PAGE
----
Ana, a Kuna Indian, is selling molas to tourists passing her on the street leading to French Square in Panama City. She does not speak English, but understands much of it. She gives her answers in Spanish and takes US-Dollars as payment, which she brings back to her community living to the east of Panama City.
The colorful fabric Ana is selling is the most secure income of the Kuna Indian community, and women are heads of this community, partly because they are the ones earning the money by fabricating and selling molas. Those who are familiar with patchwork may have heard about mola technique. They are made of a certain number of matched pieces of fabric, artistically cut and embroidered. Kuna woman usually waer molas on the front- and backsides of their blouses.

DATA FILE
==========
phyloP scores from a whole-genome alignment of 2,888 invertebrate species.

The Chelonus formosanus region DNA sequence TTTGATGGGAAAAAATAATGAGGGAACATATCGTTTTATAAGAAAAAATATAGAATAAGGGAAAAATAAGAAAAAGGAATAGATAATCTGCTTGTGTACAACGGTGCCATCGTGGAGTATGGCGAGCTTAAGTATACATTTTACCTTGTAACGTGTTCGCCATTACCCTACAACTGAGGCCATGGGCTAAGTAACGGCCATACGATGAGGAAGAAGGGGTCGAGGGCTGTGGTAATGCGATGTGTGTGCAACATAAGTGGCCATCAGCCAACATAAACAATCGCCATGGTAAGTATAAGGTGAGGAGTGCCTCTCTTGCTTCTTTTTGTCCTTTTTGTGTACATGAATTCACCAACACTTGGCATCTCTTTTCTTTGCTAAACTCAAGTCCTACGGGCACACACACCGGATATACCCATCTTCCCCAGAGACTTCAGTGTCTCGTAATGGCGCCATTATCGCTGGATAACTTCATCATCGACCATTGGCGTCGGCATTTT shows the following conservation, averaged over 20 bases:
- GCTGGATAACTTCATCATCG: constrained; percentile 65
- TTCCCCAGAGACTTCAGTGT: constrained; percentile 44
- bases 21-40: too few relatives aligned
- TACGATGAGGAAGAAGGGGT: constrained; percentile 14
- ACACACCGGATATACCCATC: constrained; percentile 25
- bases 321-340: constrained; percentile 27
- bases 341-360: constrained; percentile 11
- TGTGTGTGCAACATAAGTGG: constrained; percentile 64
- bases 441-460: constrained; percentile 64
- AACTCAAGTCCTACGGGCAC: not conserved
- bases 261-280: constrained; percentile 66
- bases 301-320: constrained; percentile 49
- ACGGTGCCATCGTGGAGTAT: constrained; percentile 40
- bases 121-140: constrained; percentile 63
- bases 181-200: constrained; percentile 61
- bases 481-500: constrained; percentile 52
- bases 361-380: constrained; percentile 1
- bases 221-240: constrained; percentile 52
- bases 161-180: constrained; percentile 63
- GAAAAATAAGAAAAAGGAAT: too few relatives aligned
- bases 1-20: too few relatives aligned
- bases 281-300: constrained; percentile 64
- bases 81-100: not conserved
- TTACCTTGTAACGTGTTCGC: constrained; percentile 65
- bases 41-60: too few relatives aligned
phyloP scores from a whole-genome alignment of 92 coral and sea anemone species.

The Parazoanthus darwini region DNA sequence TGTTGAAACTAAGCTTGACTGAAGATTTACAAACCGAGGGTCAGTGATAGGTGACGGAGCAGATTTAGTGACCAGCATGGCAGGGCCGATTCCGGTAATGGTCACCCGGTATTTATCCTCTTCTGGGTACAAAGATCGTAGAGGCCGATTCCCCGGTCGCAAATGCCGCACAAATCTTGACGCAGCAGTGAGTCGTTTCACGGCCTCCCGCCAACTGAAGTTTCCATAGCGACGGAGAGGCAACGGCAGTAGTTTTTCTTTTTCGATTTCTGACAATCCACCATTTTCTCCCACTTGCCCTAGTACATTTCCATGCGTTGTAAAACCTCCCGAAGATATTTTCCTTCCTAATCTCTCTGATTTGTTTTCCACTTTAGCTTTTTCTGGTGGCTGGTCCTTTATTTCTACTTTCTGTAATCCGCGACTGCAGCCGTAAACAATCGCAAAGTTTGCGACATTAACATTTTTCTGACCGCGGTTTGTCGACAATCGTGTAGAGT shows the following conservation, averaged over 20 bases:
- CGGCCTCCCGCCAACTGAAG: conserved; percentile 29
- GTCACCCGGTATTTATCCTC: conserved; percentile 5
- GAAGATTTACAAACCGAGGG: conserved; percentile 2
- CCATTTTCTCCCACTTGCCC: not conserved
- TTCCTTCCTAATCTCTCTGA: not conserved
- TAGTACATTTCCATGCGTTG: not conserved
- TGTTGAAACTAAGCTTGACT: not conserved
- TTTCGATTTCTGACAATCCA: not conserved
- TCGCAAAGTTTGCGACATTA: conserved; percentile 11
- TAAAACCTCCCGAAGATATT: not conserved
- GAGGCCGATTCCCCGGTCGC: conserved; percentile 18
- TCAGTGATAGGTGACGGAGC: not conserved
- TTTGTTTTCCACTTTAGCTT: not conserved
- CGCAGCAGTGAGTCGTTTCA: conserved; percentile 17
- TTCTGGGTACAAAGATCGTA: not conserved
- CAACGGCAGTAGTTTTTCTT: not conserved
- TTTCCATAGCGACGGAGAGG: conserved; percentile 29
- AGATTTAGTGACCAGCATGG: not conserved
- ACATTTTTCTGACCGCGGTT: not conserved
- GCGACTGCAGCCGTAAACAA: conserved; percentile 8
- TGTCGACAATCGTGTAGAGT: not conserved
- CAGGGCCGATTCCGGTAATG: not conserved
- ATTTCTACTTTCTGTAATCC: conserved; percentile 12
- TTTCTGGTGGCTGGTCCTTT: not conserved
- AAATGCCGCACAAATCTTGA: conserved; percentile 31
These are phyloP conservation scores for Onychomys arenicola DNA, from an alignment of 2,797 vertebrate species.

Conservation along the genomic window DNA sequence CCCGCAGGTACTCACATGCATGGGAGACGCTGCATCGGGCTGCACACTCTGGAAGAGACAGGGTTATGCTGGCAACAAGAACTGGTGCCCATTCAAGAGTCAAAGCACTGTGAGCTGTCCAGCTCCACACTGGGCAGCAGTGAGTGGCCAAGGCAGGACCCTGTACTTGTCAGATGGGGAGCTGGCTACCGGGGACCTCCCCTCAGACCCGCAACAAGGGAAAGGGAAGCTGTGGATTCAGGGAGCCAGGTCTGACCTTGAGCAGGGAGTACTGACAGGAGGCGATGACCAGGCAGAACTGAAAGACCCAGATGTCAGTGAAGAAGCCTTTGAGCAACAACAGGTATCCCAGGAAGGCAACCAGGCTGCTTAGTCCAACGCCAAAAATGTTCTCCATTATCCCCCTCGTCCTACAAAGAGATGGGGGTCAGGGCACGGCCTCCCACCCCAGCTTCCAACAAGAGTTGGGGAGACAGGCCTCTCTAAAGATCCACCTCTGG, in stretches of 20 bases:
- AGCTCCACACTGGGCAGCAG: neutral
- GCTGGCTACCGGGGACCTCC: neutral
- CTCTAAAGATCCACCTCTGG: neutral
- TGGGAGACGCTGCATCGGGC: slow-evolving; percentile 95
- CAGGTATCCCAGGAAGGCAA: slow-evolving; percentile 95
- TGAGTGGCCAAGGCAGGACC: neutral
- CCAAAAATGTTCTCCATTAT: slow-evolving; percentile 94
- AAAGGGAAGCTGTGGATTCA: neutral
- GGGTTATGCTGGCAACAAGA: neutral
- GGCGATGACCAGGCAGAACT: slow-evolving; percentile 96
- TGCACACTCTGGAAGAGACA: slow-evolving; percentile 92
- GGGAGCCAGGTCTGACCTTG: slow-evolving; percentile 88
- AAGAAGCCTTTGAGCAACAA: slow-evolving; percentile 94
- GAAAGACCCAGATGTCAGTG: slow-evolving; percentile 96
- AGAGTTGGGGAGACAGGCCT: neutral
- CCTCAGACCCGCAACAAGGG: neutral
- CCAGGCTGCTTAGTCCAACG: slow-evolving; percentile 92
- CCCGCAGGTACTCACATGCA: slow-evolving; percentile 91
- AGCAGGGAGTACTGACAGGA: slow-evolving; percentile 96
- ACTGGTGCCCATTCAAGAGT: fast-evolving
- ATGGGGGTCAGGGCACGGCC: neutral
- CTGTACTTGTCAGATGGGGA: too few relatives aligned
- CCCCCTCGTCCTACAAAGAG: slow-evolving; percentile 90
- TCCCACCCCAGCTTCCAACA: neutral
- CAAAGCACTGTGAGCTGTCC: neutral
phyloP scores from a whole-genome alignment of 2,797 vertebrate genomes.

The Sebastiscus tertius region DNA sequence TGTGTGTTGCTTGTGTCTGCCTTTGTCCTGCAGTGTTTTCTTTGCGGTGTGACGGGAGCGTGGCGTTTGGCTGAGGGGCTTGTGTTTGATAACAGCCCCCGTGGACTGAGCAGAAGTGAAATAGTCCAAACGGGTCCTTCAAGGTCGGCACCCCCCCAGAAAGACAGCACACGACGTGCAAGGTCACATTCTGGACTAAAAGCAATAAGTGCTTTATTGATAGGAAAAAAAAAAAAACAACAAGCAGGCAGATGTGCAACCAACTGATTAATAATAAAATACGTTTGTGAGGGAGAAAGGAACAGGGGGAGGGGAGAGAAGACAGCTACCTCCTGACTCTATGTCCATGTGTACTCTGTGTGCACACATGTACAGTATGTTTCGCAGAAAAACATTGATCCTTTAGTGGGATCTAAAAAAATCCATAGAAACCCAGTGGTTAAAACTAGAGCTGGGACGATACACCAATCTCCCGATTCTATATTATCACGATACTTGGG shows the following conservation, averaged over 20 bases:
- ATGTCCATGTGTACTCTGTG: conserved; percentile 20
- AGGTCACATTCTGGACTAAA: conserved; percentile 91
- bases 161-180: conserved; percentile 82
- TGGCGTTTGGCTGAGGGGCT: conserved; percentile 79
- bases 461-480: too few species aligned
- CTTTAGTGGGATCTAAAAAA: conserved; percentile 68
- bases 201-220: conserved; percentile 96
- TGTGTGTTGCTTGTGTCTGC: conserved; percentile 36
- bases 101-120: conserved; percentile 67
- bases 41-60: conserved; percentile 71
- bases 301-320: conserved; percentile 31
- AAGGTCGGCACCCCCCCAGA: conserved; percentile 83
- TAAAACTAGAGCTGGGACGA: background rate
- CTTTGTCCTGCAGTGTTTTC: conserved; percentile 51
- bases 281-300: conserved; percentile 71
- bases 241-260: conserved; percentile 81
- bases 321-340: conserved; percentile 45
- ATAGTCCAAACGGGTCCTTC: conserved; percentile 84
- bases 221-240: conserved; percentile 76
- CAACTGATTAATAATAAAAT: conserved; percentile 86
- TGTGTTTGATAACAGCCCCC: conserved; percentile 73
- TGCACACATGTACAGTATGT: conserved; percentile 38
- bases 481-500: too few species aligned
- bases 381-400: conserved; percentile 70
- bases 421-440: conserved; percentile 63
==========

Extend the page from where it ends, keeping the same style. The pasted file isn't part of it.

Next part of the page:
Ana and her female relatives take hours to make the mola squares they sell in the city, and sell it for a price that is ludicrously low in the eyes of a European tourist: A 50×50 inch square, using one of the easier techniques, earns Ana about 10 dollars. But then again, 10 dollars is still a lot for a Kuna family.